Chinese Telecom Giant ZTE Resumes Trading, Drops 39% After Deal With US

Clay Curtis
June 13, 2018

The Chinese smartphone and network equipment maker had been caught selling goods and services to North Korea and Iran, violating USA sanctions.

The sanctions banned ZTE from trading with U.S. companies - blocking them from buying the microchips they needed, and effectively shuttering the company.

It would also ban USA government agencies from purchasing any devices or services from ZTE or Huawei, another major Chinese telecom firm, or using government loans to subsidize any subsidiaries or affiliates of the two companies.

But the ban on buying USA parts, imposed by the department in April, will not be lifted until the company pays the fine and places $400 million more in escrow in a US -approved bank, the agency said.

The deal implemented a $1 billion penalty against ZTE and required the addition of a US -chosen compliance team to monitor the company.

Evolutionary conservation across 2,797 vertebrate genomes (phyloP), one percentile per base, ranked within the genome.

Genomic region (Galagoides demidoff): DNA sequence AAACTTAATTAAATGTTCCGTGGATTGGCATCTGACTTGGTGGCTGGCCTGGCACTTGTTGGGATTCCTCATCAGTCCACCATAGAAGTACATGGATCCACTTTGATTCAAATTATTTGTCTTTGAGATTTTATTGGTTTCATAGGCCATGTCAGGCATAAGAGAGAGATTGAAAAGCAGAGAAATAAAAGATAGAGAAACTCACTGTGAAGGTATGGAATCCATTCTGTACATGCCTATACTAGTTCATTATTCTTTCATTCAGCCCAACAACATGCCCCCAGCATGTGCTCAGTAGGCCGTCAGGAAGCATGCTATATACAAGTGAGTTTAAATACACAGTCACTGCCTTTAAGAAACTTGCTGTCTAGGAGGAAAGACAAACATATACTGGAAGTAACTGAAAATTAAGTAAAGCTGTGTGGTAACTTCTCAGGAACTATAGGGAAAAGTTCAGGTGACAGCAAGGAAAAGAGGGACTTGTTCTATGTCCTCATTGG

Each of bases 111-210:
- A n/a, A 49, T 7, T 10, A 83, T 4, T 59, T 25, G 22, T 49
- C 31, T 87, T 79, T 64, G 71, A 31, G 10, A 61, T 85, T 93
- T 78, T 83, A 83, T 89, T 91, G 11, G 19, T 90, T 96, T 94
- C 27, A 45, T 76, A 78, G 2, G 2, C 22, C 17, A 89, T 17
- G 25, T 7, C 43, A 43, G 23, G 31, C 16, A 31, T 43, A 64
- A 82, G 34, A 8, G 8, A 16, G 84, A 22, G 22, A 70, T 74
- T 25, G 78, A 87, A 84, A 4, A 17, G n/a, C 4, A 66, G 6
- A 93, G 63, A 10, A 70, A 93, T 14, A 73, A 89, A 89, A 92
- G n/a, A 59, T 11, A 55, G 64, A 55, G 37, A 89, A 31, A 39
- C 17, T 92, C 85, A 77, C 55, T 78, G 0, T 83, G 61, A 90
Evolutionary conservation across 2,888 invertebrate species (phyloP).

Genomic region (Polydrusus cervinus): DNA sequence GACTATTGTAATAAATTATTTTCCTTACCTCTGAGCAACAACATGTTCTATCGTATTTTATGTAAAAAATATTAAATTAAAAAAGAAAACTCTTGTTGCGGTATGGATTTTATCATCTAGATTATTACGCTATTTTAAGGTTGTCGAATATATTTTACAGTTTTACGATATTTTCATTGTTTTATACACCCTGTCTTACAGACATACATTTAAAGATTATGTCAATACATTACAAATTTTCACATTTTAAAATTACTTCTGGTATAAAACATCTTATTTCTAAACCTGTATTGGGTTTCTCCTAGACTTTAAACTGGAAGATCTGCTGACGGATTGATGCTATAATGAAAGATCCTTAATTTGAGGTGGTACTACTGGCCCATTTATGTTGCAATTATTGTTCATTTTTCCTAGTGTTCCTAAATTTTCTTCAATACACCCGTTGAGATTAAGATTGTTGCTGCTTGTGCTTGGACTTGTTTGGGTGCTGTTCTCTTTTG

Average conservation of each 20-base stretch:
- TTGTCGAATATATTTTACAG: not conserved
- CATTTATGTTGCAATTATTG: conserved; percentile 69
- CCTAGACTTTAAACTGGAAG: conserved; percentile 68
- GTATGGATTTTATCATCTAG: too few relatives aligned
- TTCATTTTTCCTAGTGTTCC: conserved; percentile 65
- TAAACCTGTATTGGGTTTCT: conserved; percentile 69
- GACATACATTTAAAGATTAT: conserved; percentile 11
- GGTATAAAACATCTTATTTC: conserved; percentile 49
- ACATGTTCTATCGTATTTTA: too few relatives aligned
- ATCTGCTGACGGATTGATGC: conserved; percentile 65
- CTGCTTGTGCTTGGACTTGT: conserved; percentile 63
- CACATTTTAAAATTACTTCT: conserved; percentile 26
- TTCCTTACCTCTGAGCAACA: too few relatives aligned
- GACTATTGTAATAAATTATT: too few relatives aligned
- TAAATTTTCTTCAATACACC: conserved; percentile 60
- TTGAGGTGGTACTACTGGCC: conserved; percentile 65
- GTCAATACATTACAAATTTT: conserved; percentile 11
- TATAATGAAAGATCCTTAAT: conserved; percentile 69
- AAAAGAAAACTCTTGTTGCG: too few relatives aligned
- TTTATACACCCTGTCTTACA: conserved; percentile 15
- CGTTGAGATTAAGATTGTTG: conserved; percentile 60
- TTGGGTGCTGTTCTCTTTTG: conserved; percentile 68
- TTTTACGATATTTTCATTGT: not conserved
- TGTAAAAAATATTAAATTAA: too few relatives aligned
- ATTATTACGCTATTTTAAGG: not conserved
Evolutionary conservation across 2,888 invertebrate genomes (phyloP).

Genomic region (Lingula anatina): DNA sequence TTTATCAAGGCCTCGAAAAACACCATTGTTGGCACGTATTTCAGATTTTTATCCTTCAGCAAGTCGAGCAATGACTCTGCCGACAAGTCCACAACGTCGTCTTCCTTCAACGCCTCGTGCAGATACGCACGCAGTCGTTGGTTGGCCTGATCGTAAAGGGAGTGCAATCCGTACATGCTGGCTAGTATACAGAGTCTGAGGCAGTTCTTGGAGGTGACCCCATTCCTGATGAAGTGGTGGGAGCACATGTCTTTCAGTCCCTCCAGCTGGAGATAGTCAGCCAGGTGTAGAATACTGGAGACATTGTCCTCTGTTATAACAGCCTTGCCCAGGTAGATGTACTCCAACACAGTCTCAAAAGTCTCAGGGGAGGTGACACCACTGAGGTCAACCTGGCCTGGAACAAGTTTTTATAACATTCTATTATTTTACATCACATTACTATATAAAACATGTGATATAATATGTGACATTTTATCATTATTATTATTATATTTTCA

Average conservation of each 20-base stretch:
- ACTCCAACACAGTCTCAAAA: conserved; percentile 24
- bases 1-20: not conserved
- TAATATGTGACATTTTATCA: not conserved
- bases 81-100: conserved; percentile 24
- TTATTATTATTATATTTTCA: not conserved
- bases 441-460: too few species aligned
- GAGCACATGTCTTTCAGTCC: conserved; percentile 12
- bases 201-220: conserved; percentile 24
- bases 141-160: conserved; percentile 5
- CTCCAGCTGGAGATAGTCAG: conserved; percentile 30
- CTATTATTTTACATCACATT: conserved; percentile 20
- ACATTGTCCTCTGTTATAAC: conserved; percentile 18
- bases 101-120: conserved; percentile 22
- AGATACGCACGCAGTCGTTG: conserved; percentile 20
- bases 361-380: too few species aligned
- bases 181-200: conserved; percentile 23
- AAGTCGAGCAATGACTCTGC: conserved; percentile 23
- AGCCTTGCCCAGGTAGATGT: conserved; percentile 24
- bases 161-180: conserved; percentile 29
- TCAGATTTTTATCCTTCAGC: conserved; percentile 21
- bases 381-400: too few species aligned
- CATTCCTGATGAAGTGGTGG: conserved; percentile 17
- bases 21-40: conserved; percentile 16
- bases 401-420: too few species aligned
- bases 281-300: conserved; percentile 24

Shares in ZTE fell 42 percent in Hong Kong on Tuesday, their first trading day after it agreed to the deal, in which it pays a $1 billion penalty to the United States government and replaces its top managers. The idea of ZTE being used as a bargaining chip in trade negotiations with China angered lawmakers, who view the company as a national security issue. Under the agreement, the Chinese company will have to pay a fine of $1 billion, set aside another $400 million, completely overhaul its senior management and bring on board an American monitoring team. The coordinator will have a staff of at least six employees funded by ZTE.

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The Hong Kong-listed shares of ZTE slid as much as 41 per cent to HK$14.98, their lowest in a year, following a two-month trading suspension.

ZTE also said in filings on Tuesday that it would work to resume operations as soon as possible after the ban gets lifted, and would republish its first-quarter financial results after assessing the impact of the ban and the settlement agreement.

On Tuesday, senators on both sides of the aisle spoke out against Trump's deal, which is believed to have been made to soften a potential trade war in China, following the announcement of steel and aluminium tariffs on the country's exports.

Democratic and Republican lawmakers have said they believe ZTE's sales to Iran represent particularly "dangerous" breaches of USA national security.

However, this year the Commerce Department reimposed the sanctions when it emerged that the telecoms company - China's second-largest - had not, in fact, disciplined the management.

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